ACE IN THE HOLE (1951)
Billy Wilder's ACE IN THE HOLE is a pessimistic look at capitalist America and in particular the ruthlessness and depravity which can plague any man or woman desperate for wealth. The movie stars Kirk Douglas in a fantastic performance as Chuck Tatum, a tenacious journalist who finds himself out of luck and out of work in Albuquerque, New Mexico. With no money, Tatum wrangles himself a job at the local paper, but minces no word of his motives: to hang around long enough to get a scoop big enough that will take him back to the big papers of Back East. While en route to a routine story assignment, Tatum and his young photographer stumble upon a breaking story: a miner has been trapped after the shaft he was working in collapsed. Tatum, realizing the opportunity, springs into action and establishes contact with the miner, then calls in his story. The response is nothing less than a literal media circus. The public quickly arrives at this backwater mine shaft off the highway, bringing with it the press, tourists, lookie-loos, bands, the carnival, and anyone and everyone in between who sees an opportunity to make a buck. Tatum is determined to keep this story his own and in the process he himself becomes a sort of hero--and indeed part of the story--around the disaster area.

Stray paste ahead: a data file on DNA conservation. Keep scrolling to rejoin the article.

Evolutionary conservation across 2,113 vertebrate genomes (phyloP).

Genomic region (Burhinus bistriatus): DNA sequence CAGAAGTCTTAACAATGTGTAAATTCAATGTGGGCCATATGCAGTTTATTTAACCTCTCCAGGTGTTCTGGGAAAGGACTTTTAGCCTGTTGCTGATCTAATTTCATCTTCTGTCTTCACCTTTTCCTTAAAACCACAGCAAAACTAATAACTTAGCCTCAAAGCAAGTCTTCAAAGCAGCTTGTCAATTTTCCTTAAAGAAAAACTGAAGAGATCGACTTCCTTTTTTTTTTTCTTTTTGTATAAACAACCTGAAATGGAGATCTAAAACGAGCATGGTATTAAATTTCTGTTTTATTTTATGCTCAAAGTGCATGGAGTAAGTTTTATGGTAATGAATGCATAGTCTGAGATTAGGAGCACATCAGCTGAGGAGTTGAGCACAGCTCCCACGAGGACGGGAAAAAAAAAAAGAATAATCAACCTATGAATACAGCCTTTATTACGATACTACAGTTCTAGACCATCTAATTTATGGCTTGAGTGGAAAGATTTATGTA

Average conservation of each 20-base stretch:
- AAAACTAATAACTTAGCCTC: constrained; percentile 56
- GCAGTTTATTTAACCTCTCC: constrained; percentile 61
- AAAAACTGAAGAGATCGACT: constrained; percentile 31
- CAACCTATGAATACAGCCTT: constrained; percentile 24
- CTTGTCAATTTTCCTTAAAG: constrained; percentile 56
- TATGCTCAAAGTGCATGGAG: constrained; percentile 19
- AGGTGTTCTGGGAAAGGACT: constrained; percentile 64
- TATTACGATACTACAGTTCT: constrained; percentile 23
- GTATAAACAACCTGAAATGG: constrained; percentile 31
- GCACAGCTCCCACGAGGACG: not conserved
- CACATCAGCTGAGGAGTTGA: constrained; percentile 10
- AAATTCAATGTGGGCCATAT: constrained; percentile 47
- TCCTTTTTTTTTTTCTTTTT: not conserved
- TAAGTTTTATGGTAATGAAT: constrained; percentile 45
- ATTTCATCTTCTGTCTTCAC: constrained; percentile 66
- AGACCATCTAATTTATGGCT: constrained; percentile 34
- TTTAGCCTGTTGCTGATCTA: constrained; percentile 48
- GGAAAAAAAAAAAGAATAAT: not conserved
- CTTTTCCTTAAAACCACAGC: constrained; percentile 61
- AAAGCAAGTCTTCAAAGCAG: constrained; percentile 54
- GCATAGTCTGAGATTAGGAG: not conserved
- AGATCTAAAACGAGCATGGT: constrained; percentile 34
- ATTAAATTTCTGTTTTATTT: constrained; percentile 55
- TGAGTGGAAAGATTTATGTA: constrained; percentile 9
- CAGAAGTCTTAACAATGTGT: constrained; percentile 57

Director Billy Wilder's amazingly poignant story poses many questions we continue to ask today about the role of the media in their reportage, and especially how far one will go to tell, and ultimately, control a story. Kirk Douglas is excellent as Tatum, a man who is so driven to tell this story, but is not at all coy about his motives: money, fame, praise, heroism. Those expecting an honourable Douglas will be in for a surprise, it is a far cry from many of his other Hollywood roles, and certainly a lot darker and more pessimistic.
I watched ACE IN THE HOLE on Criterion's relatively recent release of the film on DVD and it looked fantastic. The picture was incredible in all its gorgeous black and white glory. This film is definitely worth a view, especially for any of those who are in, or interested in, the media, and well, basically anyone who enjoys a good solid film that has some questions about morality. Check it out! You will not be disappointed.